You may remember when former major league infielder Jose Offerman attacked two players with a bat while he was a member of the independent Long Island Ducks back in 2007. One of the victims was catcher Johnathan Nathans of the Bridgeport Bluefish, who was hit on the side of his head by Offerman. Nathans sued and the result is in today:
The jury in the two-week-long bat-attack trial of Jose Offerman awarded the victim, former Bluefish catcher Johnathan Nathans $940,000 in damages.
The verdict in the federal case was returned at about 4 p.m. on Tuesday; the seven-member jury deliberated for about 5 hours.
Nathans, whose career was ended by his injuries, had sought nearly $5 million in damages. He claims the attack has left him permanently disabled with vertigo, splitting headaches, nausea and other problems. The jury agreed that Offerman was culpable, but obviously did not see eye-to-eye with Nathans on damages.
It’s rare to see any on-the-field violence actually punished via the legal system. But of course, extreme cases call for extreme consequences. But not extreme criminal consequences: Offerman was charged with felony assault after the attack, but the charges were dismissed after he took anger management classes. Anger management classes which didn’t take, apparently.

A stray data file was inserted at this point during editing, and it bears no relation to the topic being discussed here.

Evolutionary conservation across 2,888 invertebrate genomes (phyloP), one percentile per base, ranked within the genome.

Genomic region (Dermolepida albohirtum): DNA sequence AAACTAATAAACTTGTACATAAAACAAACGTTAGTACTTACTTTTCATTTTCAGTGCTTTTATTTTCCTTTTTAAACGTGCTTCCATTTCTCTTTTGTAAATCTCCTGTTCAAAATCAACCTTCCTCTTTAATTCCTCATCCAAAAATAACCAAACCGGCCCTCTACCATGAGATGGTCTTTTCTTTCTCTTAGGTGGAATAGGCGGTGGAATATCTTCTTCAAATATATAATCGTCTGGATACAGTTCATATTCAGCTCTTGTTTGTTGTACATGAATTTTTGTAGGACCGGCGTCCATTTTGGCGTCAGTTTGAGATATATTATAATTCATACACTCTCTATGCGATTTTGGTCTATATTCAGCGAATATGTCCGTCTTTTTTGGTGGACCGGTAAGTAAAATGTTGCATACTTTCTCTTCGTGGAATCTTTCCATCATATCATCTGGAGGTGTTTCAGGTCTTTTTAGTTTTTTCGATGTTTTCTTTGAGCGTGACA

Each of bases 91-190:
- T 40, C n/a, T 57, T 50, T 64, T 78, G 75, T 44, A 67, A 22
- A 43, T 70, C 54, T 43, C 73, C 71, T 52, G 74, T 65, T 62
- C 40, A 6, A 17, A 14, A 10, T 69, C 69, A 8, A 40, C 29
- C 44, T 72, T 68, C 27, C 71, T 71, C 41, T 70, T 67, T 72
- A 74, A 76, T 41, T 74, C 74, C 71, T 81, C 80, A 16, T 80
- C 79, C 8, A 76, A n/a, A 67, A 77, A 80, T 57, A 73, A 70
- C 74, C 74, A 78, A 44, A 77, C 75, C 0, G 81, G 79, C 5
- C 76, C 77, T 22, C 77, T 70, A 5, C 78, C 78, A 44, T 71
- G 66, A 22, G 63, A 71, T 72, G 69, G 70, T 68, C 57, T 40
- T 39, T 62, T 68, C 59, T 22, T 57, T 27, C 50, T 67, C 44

The Long Island Ducks, Offerman’s employer at the time, were found not to be liable. Which makes sense. I mean, it’s not like their management was on record saying that they wanted players to act violently on the field or something. Such a scenario would likely change the calculus, but that would be totally crazy.
(thanks to Ben Butler for the heads up)
CC Sabathia pitched wonderfully Wednesday night, tossing seven shutout innings in what was easily his best start in ages. But since we live in a world in which we simply cannot have nice things, that sweet has to come with some sour: the Yankees just announced that they have placed Sabathia on the 15-day disabled list with a strained groin.
The Yankees have replaced Sabathia on the roster with their old friend Phil Coke, whose contract they just purchased from Scranton.
The Yankees have had bad luck with all of their starters not named Masahiro Tanaka so far this year. Losing one of them just as he put together his best start of the season is just a killer.
When a pitcher doesn’t sign anywhere before or during spring training people sometimes wring their hands a bit, but it’s usually the case that they’ll be OK if they are patient. Once the season starts guys start going down with injuries left and right or show that they’re ineffective. In such cases, a free agent pitcher’s value goes way up. He’s a relatively low cost option for a team which, a month ago, seemed set but is now suddenly desperate.
Tim Lincecum may benefit from that dynamic.